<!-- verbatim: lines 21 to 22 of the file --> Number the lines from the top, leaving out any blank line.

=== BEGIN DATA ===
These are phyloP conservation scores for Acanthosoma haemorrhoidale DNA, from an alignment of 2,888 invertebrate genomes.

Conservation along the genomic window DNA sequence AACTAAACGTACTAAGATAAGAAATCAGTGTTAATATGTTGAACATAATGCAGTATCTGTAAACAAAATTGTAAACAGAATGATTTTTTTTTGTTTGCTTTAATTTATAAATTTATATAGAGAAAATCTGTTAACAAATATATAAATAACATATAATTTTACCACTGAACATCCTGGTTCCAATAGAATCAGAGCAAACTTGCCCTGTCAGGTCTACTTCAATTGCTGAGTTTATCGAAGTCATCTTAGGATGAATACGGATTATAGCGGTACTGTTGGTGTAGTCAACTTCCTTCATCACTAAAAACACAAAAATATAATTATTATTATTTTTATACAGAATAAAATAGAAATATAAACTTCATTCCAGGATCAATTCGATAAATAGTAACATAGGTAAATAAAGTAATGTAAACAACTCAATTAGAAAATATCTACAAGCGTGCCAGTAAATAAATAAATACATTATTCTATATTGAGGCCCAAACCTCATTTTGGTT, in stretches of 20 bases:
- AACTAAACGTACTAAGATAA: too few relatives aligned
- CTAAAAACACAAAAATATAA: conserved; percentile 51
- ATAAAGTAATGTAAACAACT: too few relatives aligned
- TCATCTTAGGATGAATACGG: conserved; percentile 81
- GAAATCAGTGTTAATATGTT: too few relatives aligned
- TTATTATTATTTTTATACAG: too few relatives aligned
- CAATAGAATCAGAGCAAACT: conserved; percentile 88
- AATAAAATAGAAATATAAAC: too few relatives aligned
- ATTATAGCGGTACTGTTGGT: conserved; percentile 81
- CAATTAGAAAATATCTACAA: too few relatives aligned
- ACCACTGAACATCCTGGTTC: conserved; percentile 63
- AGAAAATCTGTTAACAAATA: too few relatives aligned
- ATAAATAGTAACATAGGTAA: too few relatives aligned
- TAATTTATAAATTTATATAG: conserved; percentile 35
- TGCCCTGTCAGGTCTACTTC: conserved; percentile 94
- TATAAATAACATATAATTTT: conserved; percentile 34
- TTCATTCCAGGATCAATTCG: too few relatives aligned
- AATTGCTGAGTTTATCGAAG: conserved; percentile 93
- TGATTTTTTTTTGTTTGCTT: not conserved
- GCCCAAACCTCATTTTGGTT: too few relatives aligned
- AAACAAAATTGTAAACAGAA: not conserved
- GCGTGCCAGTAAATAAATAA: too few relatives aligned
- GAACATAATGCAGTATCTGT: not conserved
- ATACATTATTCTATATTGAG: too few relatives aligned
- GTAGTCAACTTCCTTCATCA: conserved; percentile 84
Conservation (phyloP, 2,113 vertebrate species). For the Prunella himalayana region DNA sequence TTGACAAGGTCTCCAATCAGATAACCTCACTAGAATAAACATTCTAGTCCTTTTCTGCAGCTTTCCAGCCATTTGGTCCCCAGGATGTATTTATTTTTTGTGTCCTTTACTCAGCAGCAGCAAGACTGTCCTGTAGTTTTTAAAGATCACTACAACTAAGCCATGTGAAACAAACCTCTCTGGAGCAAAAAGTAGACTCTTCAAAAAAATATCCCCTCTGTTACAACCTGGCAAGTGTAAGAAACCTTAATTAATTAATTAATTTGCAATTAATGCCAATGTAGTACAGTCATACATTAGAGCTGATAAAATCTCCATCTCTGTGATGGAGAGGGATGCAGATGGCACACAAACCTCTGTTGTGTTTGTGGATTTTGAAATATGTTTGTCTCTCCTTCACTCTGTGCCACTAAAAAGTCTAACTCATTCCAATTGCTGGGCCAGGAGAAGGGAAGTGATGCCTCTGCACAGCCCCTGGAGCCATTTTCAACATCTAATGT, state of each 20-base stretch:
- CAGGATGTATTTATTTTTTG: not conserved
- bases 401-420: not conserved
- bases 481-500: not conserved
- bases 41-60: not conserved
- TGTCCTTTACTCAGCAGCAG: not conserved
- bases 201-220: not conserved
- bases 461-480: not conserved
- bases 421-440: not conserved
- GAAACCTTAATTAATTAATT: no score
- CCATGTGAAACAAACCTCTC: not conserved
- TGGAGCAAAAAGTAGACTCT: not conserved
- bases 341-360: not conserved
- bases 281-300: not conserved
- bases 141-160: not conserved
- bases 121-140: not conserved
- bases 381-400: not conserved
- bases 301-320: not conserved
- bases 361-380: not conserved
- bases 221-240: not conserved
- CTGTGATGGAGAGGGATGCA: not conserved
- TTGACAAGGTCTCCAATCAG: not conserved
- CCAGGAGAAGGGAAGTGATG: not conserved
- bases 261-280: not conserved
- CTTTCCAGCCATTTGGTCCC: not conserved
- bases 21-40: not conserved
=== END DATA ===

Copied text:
- TGATTTTTTTTTGTTTGCTT: not conserved
- GCCCAAACCTCATTTTGGTT: too few relatives aligned